Also, rambunctious and unruly tots may bring out the best and worst of their herding instincts. Even though it is an instinct, this needs to be curbed.
You will never totally train the herding out of them, but with training and proper outlets that mimic herding like exercise and games, you can have one very well-behaved Tervuren.
With training, the Belgian Tervuren needs firm, yet gentle guidance. You need to be the one in charge but not by yelling or screaming.
The Belgian, although mostly outgoing, can tend to be shy, and yelling and carrying on will just make them fearful of you.
Because this breed is protective, they are often aloof when around strangers. Just as with all breeds, they will need socialization as puppies to become welcoming and social dogs.
These dogs should always be walked on a leash because they do have a very strong prey drive and will chase small animals if given the chance. This is necessary so they don’t become lost or run into traffic.
To check your Belgian Tervuren’s health status or their DNA, please visit the Embark vet website for all the help you may need.
Belgian Tervuren Grooming
Grooming is part of care for your Belgian Tervuren. They will need baths every other month or if they become dirty playing outdoors. Brushing should be done at least once or twice a week.
During their twice-a-year “coat blow,” in spring and fall, they will lose their entire undercoat to make way for a new summer/winter coat. Daily brushing may be required at this time.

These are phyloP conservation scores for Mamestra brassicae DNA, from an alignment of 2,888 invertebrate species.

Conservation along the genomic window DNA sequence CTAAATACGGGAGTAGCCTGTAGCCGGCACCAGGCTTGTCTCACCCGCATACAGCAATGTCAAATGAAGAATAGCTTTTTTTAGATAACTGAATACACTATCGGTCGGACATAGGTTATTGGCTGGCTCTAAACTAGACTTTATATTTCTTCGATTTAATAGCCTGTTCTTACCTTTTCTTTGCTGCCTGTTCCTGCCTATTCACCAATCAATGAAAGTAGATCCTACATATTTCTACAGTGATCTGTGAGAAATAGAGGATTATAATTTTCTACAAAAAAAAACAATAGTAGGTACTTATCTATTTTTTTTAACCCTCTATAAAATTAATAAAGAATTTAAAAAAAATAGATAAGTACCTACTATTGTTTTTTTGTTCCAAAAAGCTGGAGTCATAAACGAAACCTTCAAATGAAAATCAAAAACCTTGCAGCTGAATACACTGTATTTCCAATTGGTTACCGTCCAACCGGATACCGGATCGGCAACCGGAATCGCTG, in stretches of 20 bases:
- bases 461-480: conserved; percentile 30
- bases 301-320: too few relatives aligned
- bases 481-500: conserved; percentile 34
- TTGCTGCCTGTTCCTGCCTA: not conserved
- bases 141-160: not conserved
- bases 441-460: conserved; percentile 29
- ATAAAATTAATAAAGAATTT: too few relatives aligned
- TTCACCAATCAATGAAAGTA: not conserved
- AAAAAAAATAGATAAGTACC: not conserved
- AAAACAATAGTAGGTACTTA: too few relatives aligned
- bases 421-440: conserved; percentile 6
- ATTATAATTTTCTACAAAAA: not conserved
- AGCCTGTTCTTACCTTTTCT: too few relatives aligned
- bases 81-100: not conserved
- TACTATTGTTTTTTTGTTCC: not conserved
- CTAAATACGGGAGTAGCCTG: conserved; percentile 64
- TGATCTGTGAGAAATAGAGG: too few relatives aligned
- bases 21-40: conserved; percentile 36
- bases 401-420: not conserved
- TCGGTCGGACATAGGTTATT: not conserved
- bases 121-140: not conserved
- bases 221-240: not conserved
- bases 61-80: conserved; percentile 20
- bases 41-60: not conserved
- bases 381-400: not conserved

There are many different brushes and combs to deal with any type of fur and be aware that because of their long hair, diligent brushing is necessary to avoid matted fur.
Don’t forget about ear cleaning or nail trimming, two other important parts of grooming. You can also opt to take your pup to a professional groomer who can take care of all of these grooming chores.
Another important part of grooming is brushing your Tervuren’s teeth. They should be brushed at least two to three times a week to avoid the buildup of tartar and prevent dental disease. and the Belgian is prone to dental issues.
There are many types of dental bones available on the market to help keep teeth clean. Along with seeing your pup’s dental health, they will need wellness checks with their veterinarian as well as needed vaccinations.
Owning any dog is a responsibility. If you are looking for a breed similar to a German shepherd but different in appearance as well as breed characteristics, the Belgian Tervuren could be the breed for you.
These dogs make excellent family pets if socialized and trained properly. They are also the best companion and travel partners for those who are highly active and seeking adventure.